December). Dietary guidelines for Americans, 2020-2025 (9th ed.). https://www.dietaryguidelines.gov/sites/default/files/2020-12/Dietary_Guidelines_for_Americans_2020-2025.pdf

Social Media and Self-Esteem

The creation of social media sites and applications has changed the ways in which people interact, connect, and share with one another. Perhaps children and adolescents are the most affected by these technological advancements. Teens and pre-teens are among the highest consumers of social media. As the number of social media sites and apps increases, children and adolescents increase their usage (Anderson, 2018). So, questions arise regarding social media usage such as can too much time spent on social media impact the way children see themselves?  Can social media usage affect a youth’s self-esteem?

Social media can be positive and negative. It’s positive for children to use social media as this platform allows them to share interests or posts about their favorite sports, celebrities, artists, and talents with a diverse group of like-minded individuals. However, social media can be negative if children are using social media as a measure of their likability or popularity (Koutamanis, 2015). Parents need to remember that even though technologies are quickly changing, the developmental needs of children remain the same (Orth, 2018).

Research has demonstrated an individual’s ability to verbalize a sense of his or her overall worth as a person emerges around the age of 8, which suggests that this time period is very crucial in the development of self-esteem (Orth, 2018). During this stage, children begin to discover their abilities and characteristics and begin their evolution into being known by and identifying with what they have discovered about themselves. Children in mid to late childhood (i.e., ages 8 to 10 years old) are able to understand that success in domains of personal importance promotes high self-esteem, whereas failure in these domains undermines their sense of competence and takes a toll on self-esteem (Orth, 2018).

As children emerge into late childhood and early adolescence, parental approval continues to affect self-esteem, but it is not as influential as peer approval (Erol, 2011). During adolescence (i.e., ages 11-19 years old), youth are undergoing the process of identity development, and self-esteem is an important part of this development. During this developmental period, adolescents’ self-esteem is likely to be affected by the feedback they receive online through social media sites (Burrows, 2017). Teens describe social media platforms as a key tool for connecting and maintaining relationships, being creative, and learning more about other cultures and diverse peoples. Clearly, in these ways, social media usage can be a positive experience; however, youth are also exposed to the negative aspects of social media use, such as drama and bullying or feeling pressure to present themselves in a certain way (Anderson, 2018). Furthermore, adolescents tend to over interpret or misjudge the extent to which others are evaluating them, which can lead to a preoccupation with how they look in the eyes of others (Valkenburg, 2016). Positive feedback received online has been shown to enhance self-esteem, and negative feedback has been shown to have the reverse effect (Valkenburg, 2017).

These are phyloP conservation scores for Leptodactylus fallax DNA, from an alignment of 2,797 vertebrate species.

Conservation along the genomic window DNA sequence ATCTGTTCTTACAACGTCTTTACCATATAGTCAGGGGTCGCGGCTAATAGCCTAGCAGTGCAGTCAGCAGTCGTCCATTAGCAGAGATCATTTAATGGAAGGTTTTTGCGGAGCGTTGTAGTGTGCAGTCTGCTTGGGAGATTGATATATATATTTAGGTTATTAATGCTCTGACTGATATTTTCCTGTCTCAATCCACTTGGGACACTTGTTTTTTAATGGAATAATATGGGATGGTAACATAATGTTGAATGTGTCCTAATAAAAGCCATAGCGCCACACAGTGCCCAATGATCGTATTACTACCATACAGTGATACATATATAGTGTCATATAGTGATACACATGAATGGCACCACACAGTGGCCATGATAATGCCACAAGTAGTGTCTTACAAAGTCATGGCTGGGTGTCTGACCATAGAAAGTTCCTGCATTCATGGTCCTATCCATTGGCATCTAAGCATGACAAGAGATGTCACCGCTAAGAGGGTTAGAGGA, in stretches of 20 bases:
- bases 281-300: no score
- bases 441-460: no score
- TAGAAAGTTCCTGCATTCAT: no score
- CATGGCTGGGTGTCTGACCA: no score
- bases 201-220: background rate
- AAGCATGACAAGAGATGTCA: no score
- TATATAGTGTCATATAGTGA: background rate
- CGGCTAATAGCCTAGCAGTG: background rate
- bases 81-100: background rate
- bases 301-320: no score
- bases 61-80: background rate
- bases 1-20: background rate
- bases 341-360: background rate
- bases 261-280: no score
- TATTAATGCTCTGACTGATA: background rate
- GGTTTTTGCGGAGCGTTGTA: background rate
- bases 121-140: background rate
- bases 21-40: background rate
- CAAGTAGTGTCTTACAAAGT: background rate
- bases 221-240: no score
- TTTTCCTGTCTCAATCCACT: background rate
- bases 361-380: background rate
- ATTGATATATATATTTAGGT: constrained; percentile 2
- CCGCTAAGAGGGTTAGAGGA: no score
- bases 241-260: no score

Positive impacts on self-esteem can occur through interactions via social media if adolescents feel a sense of connectedness and support, but some experiences online may have a negative impact on self-esteem. The negative impact is not always caused by cyberbullying or a negative comment. When a child does not receive the expected or desired feedback or feels a sense of pressure to “perform” or post content, the right content, for “friends,” this pressure or stress can cause anxiety and will probably negatively affect a child’s self-esteem.

Today, parents must find a balance between mitigating the negative risks to their adolescent’s self-esteem that can happen when engaging in social media and allowing their youth to engage on social platforms. Realizing and enforcing this balance can lead to arguments or a parent’s guilt about his or her child being the outcast or “left behind” socially because he or she is not allowed to be on social media constantly.